Additionally, the IDP is a process through which the monitoring and support role of provinces with regard to municipalities is highlighted. Section 154(1) of the Constitution requires the national and provincial governments to ‘support and strengthen the capacity of municipalities to manage their own affairs, to exercise their powers and perform their functions’. Although the province cannot change the municipal IDPs, it is required to provide guidance by submitting comments to the municipalities and the municipalities have an obligation to consider those comments. This is in line with the principles of cooperative governments set out in Section 41 of the Constitution. The IDP process also highlights the supervisory role of provincial and national governments in that the municipalities are obligated to report on their performance to the member of the provincial executive responsible for local government, and submit their reports to the (national) Auditor General. The key legislative instruments are the Constitution and the Municipal Systems Act 32 of 2000 (MSA). The White Paper on Local Government, 1998 is the key policy document on the IDP, and it is supported by policies on spatial planning, integrated transport and housing. Practitioners in the field suggest that there is inconsistency and a disconnect between development planning by local, provincial and national government, which undermines national efforts towards coordinated development. This is one of the reasons that support the shift towards a district-led development model (explained in report section 4.4).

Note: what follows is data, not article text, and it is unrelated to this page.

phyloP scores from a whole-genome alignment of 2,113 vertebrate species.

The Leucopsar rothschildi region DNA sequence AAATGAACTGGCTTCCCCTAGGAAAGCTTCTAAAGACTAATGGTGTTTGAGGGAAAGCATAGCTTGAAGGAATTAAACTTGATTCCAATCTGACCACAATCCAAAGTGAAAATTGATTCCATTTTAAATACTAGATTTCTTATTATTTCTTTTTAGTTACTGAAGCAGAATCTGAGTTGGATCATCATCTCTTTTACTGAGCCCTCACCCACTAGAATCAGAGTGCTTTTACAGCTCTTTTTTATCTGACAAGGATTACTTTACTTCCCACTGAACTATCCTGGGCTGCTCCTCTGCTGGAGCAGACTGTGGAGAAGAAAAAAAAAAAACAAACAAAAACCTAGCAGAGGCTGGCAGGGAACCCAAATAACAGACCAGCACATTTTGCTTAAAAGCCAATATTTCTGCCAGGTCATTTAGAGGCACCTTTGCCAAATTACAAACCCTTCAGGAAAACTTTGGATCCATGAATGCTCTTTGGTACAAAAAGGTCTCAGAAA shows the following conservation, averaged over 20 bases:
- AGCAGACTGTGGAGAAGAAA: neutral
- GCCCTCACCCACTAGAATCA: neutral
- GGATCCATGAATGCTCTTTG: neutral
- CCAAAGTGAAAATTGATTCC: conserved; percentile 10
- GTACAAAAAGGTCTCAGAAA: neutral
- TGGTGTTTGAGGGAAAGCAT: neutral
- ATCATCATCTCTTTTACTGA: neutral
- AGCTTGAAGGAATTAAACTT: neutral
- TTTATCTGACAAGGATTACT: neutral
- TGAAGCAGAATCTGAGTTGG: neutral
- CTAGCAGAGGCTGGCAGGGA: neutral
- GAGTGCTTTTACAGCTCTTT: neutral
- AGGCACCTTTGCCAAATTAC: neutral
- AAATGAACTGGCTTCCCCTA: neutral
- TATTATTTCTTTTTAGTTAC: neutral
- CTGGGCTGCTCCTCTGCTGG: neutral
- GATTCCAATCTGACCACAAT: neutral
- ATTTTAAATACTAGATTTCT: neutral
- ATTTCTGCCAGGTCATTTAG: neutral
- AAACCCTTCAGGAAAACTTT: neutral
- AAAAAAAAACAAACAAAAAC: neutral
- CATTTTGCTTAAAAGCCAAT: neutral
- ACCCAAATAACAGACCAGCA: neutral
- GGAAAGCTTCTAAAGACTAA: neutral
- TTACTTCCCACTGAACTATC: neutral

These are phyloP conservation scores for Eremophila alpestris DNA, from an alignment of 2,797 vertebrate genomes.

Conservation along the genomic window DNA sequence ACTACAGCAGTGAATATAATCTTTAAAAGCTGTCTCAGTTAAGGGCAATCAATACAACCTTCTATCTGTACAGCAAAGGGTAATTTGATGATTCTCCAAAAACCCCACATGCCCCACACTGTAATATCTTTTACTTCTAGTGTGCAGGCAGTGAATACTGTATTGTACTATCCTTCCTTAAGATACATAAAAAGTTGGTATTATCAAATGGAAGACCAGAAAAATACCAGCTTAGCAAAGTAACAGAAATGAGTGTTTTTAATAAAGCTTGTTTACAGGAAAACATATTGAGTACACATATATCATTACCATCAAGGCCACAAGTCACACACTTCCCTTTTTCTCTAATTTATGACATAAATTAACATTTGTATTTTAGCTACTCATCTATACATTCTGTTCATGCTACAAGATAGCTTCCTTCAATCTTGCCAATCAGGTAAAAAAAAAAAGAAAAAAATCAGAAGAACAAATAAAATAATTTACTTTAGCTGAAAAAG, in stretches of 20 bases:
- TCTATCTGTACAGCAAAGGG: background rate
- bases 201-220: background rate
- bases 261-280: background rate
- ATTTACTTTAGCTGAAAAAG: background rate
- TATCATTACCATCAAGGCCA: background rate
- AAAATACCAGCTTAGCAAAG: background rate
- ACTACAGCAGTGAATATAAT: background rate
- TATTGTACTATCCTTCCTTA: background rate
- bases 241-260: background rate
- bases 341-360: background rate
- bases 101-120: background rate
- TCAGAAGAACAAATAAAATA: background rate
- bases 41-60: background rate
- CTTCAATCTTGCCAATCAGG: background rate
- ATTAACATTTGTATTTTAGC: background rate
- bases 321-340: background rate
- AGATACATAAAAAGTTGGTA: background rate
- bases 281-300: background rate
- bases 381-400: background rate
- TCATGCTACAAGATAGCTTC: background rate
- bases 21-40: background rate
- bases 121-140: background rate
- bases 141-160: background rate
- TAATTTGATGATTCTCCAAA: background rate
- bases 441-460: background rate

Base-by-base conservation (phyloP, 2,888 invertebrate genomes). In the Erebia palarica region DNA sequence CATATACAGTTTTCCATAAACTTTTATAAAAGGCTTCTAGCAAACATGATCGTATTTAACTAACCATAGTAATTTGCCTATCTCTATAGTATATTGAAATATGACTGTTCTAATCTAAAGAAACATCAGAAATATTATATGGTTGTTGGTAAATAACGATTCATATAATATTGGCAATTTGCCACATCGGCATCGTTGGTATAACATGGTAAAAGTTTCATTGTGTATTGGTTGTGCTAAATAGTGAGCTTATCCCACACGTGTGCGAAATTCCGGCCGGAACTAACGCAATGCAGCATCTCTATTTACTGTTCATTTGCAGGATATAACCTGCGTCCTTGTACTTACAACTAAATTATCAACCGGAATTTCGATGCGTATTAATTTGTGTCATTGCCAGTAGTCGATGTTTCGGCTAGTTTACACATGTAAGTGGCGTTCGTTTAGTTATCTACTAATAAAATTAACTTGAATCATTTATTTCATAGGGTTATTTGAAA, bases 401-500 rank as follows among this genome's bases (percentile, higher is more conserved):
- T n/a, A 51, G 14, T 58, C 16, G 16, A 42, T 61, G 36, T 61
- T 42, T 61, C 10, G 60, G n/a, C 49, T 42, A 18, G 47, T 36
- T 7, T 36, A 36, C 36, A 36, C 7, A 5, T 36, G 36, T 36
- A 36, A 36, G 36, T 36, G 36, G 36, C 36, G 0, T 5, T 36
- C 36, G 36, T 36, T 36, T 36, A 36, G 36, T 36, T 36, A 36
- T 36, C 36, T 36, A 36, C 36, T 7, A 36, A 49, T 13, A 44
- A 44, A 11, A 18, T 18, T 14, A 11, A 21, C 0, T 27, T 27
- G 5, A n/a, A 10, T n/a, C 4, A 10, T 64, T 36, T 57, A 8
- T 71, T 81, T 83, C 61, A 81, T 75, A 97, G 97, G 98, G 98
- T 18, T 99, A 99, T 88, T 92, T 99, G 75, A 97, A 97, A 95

What Goes into the IDP?

Section 23 of the Local Government: Municipal Systems Act 32 of 2000 (MSA) requires municipal planning to be development-oriented. The IDP must contain the municipal council’s long-term vision for ‘critical development and internal transformation needs’. The IDP must align with the provincial and national sectoral plans and all legislation that is binding on municipalities (legislation must be enacted within the functional areas set out in Schedules 4 and 5 of the Constitution). The IDP must also set out the municipality’s spatial development framework together with basic guidelines for the land use management system of the municipality (spatial planning is a crucial issue and is discussed under the preliminary assessment of the practice).

Description of the Practice